Tuesday, July 10, 2012

My first-ever bread machine bread

I'm a big fan of homemade bread, so much so that it's dangerous to my diet to have it around all the time. But I'm convinced that it's healthier than anything we can buy, and I also believe that being able to bake my own bread is going to be a necessity once we run for the border. See, while you can get all kinds of bread at Xelapan (or Panapan or Guatepan or wherever-you-happen-to-be-pan), loaf bread (pan frances, it's typically called in Guatemala) is just basically tasteless white bread. That's not what I want to eat forever, nor is it what I want to feed my kid.

I will say that I'm not totally convinced that baking my own bread is as cost effective as it could be. I haven't figured out the details yet, so it might be, but I know that we can get a decent loaf of whole wheat bread at Aldi for less than $1.50. If I ever sit down and figure out how much it costs to make a good loaf of homemade bread I'll let you know. But making our own bread is more about health and controlling what goes into our bodies than it is about saving money at this point in time.

Anyway, we've had a breadmaker for several years, and P-Daddy has made a lot of bread with it. A few weeks ago someone freecycled a breadmaker and we decided to grab it while we could, since we had no idea how long our current breadmaker would last, and we thought it would be good to have a back-up. It's a Zojirushi, which I understand to be a really good brand for breadmakers and rice cookers. So we are trying this one out to see how it works.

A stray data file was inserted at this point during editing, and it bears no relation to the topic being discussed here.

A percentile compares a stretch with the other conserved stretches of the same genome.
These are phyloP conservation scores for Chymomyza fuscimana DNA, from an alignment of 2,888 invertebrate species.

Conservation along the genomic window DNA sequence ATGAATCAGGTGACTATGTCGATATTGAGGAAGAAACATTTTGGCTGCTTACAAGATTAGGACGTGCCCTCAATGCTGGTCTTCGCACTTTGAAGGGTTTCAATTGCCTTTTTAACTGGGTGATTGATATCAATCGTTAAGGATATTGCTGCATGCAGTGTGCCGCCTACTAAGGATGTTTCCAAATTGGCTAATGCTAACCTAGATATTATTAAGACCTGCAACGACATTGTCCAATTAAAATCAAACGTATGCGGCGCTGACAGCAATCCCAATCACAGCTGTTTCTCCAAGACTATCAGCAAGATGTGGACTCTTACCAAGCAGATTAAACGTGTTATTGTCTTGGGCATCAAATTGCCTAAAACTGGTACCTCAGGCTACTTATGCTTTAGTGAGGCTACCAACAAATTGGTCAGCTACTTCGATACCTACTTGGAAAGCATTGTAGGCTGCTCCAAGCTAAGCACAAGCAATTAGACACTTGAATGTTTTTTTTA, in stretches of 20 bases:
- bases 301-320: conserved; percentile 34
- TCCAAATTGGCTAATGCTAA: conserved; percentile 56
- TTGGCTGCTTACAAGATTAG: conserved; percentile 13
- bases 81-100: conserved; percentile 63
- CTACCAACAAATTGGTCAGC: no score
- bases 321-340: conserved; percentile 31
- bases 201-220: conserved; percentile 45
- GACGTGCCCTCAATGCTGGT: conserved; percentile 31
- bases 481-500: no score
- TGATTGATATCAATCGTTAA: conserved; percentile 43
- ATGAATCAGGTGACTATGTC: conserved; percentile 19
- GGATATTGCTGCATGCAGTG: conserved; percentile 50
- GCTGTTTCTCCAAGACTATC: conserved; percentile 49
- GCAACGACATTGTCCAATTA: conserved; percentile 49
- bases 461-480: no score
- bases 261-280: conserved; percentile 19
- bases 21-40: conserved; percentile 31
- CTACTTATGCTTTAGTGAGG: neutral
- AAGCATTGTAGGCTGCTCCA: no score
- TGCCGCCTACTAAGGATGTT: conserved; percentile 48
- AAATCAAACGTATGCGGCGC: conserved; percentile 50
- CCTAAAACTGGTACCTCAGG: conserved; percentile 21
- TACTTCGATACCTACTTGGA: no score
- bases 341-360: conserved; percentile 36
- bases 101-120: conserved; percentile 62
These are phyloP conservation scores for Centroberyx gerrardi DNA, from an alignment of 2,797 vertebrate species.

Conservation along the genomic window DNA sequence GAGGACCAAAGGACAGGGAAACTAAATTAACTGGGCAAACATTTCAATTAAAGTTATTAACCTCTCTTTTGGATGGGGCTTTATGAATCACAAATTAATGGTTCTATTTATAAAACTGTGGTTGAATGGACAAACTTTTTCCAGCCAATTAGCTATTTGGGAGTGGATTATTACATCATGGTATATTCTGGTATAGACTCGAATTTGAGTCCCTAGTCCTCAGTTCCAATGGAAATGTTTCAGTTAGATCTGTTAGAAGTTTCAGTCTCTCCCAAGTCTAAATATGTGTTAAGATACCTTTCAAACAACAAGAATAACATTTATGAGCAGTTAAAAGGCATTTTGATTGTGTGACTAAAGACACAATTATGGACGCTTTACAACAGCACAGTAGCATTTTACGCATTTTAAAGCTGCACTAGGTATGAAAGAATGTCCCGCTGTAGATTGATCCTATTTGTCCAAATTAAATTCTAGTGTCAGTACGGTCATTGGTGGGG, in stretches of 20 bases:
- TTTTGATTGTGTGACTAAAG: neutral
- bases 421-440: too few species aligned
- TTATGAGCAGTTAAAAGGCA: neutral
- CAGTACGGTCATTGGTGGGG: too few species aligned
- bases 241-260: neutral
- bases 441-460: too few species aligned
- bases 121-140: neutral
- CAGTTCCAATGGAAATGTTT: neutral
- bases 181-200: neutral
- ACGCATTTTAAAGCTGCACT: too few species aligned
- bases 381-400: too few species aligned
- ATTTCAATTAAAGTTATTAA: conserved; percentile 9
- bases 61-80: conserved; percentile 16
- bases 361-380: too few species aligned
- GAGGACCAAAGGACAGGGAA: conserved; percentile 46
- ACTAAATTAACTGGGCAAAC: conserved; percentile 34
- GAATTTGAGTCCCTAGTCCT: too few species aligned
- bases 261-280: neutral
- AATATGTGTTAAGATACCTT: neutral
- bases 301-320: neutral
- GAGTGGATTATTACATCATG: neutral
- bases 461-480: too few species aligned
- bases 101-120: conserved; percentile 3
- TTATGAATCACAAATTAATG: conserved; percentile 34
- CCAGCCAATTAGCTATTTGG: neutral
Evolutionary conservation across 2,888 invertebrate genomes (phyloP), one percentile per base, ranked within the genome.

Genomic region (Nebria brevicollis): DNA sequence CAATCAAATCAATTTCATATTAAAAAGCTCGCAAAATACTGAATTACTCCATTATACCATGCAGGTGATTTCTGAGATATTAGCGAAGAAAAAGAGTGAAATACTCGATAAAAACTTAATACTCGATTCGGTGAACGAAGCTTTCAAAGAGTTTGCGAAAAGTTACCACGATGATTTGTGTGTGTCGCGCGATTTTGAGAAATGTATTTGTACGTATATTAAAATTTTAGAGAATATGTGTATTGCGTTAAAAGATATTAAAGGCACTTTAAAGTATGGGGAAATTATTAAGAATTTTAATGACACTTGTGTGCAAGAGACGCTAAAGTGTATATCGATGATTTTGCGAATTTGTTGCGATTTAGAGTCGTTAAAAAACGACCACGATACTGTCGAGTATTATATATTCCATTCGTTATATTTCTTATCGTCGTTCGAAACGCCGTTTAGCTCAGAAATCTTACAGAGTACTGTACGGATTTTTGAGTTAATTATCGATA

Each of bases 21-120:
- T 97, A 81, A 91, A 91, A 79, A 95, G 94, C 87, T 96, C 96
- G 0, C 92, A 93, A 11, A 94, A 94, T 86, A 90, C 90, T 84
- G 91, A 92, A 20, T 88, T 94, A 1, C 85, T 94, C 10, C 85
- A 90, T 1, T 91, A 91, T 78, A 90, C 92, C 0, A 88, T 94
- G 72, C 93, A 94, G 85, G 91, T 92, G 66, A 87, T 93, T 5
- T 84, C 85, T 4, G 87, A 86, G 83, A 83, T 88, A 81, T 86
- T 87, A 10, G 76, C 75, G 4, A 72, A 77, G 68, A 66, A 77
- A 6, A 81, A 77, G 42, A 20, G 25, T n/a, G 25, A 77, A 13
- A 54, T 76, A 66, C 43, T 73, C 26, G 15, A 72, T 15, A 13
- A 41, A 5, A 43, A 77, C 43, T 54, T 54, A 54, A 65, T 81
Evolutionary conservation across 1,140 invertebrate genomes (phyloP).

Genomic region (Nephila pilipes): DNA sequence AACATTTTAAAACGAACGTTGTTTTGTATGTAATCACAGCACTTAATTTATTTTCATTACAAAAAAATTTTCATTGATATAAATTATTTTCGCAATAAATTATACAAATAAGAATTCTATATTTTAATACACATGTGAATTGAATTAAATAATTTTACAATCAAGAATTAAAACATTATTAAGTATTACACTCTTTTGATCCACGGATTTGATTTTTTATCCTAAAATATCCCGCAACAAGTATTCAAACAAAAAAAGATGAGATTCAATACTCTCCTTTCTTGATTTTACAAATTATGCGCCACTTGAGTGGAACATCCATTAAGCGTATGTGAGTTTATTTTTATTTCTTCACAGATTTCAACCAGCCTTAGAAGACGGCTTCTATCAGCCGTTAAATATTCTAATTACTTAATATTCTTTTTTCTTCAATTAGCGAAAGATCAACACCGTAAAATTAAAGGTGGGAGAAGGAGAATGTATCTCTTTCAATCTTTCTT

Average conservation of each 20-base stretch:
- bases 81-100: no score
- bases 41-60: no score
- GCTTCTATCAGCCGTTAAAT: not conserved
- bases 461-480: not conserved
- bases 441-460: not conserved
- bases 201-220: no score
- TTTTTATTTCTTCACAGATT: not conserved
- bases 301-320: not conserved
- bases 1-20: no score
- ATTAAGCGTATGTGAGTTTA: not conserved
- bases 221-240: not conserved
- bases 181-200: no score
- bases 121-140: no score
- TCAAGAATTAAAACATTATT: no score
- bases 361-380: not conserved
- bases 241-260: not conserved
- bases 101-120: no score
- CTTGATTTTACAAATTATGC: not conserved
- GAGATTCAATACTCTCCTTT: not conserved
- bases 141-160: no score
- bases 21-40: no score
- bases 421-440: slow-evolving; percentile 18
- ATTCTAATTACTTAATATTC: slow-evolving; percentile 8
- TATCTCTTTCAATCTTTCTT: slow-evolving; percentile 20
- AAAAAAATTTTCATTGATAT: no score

I'm using P-Daddy's basic bread machine recipe for my virgin loaf:

Add the following to the bread machine:
9 oz water
2 TBSP olive oil
1.5 TBSP sugar
1 cup flour (I used white)
2 tsp active dry yeast

Wait 30 minutes to let the yeast work a little, then add the rest of the ingredients:
2 cups flour (I used whole wheat for this part)
1.5 tsp salt
2 TBSP dry milk
Then turn the machine on and let it go. I prefer the crust on oven-baked bread, so after the bread kneaded and rose, I took it out and put it on our baking stone, separating it into 2 loaves.

After about 30 minutes at 350 degrees, it came out like this:

It was pretty darn good! With a little butter and honey, as well as a cup of coffee, it made a perfect mid-afternoon snack!

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